Transfers of immovable property are required to take place at a fair valuation as per Indian tax laws. In a judgment that could have significant consequences for the real estate sector, the Mumbai Bench of the Income Tax Appellate Tribunal (‘ITAT’) has recently ruled, in Income-tax Officer v. Shri Prem Rattan Gupta1, that the Transfer of Development Rights (‘TDR’) and Floor Space Index (‘FSI’) cannot be subject of consideration under the fair valuation provisions of section 50 C2 of the Income Tax Act, 1961 (‘Act’). The ruling was based on the rationale that section 50C refers to ‘land and building’ and consideration in respect of other capital assets cannot be considered.
The Taxpayer, Shri. Prem Rattan Gupta, was the joint owner of property which originally measured approximately 2242 Sq. m. A development agreement was entered into by the co-owners in 2005, with the Public Works Department and the Thane Municipal Corporation (‘Acquiring Authorities’), as per which the entire plot was agreed to be sold for development. However, the actual land acquired amounted to 860 Sq. m. for the Eastern Express Highway, 950 Sq. m. for the service road and 300 Sq. m. for the Old Agra Road, being 2110 Sq. m. The co-owners were thus left with 134 Sq. m. (67 Sq.m. belonging to the Taxpayer which was subsequently transferred and which formed the subject matter of this case). The transfer of the 134 Sq.m. was for ₹ 20 lakhs of which the Taxpayer was paid ₹ 10 lakhs.
The assessing officer was of the view that the property should be valued for more since it had development rights attached to it. The matter went up in appeal and the CIT(A) relied on the ITAT decision in Shakti Insulated Wires (P) Ltd. v. ITO3 to rule in favour of the taxpayer. He further rejected the computation of the AO on the basis that the stamp value of the entire property as per the development agreement entered into in 2005 was ₹ 1,19,72,064, which prorated would have been ₹ 7,14,910 for 134 Sq.m, which was significantly lower than the payment to the co-owners of ₹ 20 lakhs.
The key issue in this case therefore was the means of valuation of the 134 Sq. m. transferred by the co-owners (of which the taxpayer owned 67 Sq.m), and whether the value of TDR should be included in the fair value of land transferred by the taxpayer.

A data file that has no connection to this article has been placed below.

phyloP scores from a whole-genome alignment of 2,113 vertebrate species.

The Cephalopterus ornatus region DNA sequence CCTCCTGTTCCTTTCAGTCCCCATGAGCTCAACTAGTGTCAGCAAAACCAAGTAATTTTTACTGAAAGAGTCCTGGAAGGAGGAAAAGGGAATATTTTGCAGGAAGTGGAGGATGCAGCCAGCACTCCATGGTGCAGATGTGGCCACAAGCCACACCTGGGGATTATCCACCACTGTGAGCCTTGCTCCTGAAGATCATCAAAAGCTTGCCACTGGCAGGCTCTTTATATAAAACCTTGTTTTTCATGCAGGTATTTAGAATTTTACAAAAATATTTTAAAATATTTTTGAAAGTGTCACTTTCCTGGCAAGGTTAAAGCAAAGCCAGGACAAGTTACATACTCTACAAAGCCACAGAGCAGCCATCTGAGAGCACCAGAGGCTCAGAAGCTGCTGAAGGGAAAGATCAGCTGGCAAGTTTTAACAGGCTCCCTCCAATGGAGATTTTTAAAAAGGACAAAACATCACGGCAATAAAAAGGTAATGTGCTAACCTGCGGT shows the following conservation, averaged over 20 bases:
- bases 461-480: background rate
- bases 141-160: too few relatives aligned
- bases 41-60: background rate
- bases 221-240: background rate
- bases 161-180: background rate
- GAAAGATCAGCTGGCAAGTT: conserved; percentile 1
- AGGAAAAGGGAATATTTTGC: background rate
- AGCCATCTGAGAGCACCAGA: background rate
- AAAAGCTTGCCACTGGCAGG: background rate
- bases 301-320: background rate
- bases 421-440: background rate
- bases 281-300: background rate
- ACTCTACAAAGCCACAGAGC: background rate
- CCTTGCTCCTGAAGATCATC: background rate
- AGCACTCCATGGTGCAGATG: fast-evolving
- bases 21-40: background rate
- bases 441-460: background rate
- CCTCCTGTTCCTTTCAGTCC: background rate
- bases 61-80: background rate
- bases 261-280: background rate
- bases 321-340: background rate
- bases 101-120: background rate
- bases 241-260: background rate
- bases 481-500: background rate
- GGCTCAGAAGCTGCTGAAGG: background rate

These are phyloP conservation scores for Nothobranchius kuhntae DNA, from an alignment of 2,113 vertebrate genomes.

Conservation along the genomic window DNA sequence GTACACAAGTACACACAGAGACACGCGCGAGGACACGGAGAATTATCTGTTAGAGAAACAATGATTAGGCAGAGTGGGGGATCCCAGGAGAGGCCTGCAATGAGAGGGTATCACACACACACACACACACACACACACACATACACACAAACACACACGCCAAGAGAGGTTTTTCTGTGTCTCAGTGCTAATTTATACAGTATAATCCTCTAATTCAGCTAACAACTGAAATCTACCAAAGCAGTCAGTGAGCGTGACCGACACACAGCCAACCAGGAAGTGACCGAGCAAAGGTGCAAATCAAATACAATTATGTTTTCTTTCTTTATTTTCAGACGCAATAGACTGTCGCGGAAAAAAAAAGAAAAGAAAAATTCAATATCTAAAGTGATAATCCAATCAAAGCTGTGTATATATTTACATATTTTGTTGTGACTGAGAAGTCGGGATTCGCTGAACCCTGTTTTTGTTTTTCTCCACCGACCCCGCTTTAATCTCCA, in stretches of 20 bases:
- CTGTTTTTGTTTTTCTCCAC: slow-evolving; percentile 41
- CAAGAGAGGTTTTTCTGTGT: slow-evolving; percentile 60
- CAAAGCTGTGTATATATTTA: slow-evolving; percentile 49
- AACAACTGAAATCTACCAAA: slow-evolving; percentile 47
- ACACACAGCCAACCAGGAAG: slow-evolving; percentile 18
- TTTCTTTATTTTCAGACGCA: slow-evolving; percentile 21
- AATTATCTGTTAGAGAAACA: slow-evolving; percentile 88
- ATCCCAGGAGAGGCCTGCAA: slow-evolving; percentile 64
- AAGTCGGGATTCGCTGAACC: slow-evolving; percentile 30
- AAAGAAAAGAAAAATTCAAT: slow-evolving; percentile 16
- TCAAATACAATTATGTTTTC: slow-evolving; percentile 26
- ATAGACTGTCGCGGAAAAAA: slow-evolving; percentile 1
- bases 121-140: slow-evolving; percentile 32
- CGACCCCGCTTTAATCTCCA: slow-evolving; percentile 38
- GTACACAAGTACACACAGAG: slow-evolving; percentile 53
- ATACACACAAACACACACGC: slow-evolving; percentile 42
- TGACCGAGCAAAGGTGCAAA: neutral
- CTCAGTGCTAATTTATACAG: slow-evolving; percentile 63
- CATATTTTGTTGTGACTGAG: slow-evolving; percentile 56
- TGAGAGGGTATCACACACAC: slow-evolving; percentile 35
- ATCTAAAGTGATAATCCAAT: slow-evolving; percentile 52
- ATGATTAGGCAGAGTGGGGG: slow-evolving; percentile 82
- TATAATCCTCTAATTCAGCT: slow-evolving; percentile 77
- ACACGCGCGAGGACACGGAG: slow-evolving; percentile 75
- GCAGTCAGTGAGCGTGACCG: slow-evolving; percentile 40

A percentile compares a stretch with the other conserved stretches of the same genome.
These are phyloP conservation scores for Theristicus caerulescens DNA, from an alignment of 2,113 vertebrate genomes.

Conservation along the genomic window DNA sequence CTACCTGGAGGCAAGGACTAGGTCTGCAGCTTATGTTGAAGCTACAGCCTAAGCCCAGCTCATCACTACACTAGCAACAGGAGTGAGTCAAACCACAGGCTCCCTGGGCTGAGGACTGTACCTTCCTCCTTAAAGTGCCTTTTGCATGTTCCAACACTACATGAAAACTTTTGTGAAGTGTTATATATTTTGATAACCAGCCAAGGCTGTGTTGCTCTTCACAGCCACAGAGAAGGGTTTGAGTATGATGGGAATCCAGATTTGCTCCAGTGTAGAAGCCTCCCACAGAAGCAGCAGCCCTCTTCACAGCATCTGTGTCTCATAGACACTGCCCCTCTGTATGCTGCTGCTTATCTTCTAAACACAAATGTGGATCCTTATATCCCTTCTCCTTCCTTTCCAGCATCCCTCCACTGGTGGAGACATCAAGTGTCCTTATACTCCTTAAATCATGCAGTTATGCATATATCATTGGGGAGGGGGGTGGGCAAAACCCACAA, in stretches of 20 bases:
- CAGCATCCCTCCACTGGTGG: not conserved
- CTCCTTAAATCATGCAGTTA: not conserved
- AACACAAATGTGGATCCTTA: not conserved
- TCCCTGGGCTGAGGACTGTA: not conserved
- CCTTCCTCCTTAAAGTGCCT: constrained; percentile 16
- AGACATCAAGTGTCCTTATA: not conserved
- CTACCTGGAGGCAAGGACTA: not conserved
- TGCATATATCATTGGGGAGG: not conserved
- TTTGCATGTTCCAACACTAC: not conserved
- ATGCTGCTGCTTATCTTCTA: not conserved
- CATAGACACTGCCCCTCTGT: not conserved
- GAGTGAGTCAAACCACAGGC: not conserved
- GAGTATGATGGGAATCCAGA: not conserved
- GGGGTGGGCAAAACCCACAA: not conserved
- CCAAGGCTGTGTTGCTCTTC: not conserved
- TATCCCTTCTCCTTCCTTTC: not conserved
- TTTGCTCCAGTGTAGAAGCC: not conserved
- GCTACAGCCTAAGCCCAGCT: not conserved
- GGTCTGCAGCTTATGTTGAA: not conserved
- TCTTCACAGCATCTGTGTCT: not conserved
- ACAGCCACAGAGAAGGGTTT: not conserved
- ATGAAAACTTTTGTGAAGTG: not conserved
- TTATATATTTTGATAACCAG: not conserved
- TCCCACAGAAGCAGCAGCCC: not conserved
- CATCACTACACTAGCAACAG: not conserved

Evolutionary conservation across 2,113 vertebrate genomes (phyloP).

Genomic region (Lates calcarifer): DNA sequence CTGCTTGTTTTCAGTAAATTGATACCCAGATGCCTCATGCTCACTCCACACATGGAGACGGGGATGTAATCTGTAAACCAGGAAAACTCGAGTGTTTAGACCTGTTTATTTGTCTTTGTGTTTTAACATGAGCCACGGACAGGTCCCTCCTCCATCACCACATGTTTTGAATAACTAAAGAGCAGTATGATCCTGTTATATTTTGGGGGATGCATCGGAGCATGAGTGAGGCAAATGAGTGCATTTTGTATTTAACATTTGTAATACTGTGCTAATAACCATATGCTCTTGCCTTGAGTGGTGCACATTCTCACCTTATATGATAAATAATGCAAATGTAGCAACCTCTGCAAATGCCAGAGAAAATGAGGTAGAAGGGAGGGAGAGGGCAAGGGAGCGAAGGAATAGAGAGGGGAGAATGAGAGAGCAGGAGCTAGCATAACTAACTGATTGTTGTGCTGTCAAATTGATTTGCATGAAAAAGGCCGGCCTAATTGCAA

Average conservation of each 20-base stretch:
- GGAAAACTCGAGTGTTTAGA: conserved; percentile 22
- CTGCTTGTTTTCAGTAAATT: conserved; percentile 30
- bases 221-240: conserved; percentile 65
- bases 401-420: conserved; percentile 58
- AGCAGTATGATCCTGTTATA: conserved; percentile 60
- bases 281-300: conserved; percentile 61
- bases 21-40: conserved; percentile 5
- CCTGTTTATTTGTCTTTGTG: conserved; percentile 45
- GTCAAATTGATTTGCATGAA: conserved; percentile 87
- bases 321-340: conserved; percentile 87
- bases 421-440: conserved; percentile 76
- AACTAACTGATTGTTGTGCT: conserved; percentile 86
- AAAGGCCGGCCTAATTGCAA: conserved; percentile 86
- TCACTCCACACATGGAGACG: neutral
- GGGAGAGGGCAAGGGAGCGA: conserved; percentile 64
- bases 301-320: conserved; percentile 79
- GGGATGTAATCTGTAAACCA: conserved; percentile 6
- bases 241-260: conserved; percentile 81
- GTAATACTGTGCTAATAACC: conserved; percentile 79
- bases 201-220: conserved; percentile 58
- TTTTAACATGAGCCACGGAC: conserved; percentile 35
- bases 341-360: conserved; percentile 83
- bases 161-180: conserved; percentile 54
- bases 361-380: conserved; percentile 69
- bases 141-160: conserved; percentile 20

The ITAT observed that, as there had been no reference to the valuation officer (‘DVO’) as required under section 50C in situations where there is a dispute as to the appropriate value. The ruling of the CIT(A) was therefore set aside and the assessing officer directed to refer the matter appropriately to the DVO. The ITAT further observed that in arriving at a valuation, the DVO should consider the acquisitions already made by the Acquiring Authorities and consider only the net value of land transferred. It was further directed that the DVO should exclude value of FSI and TDR for the purpose of section 50C of the Act as the section uses the expression ‘land or building’ and not ‘immoveable property’ which may have a wider connotation.
The Explanatory Notes to Circular No. 8 of 20024 (‘Circular’) provide that Section 50C5 was to be a special provision for full value of consideration for transfer of ‘immovable property’. The Circular provided that where the sale consideration of ‘land or building or both’6 was less than the value adopted for the purpose of stamp duty, the value so adopted shall be used for computation of capital gains under the Act7. Further, in Kishori Sharad Gaitonde v. Income Tax The Hon’ble Tribunal8, while analyzing section 50C, the ITAT held that section 50C operated by way of fiction and therefore such provisions should be strictly interpreted. Consequently, only capital assets being land and building and not any capital asset could be considered for section 50C.9
Clearly there has been a difference in approach based on whether the term “immovable property” is used, as against the term “land and building” as contemplated in section 50C. Therefore the reasoning adopted by the ITAT in the present case is in corroboration of the position of law and in sync with other judgements of the ITAT under which rights similar to TDR and FSI have been held to not be subject to valuation under section 50C10. By dismissing the Assessing Officer’s presumption that external considerations such as TDR and FSI should be included in the value of property, over and above stamp value applicable to land and building, the ITAT has provided additional clarity that should hopefully prevent unnecessary litigation on valuation issues in real estate deals. It would also remain to be seen if the same benefit is accorded to joint development agreements.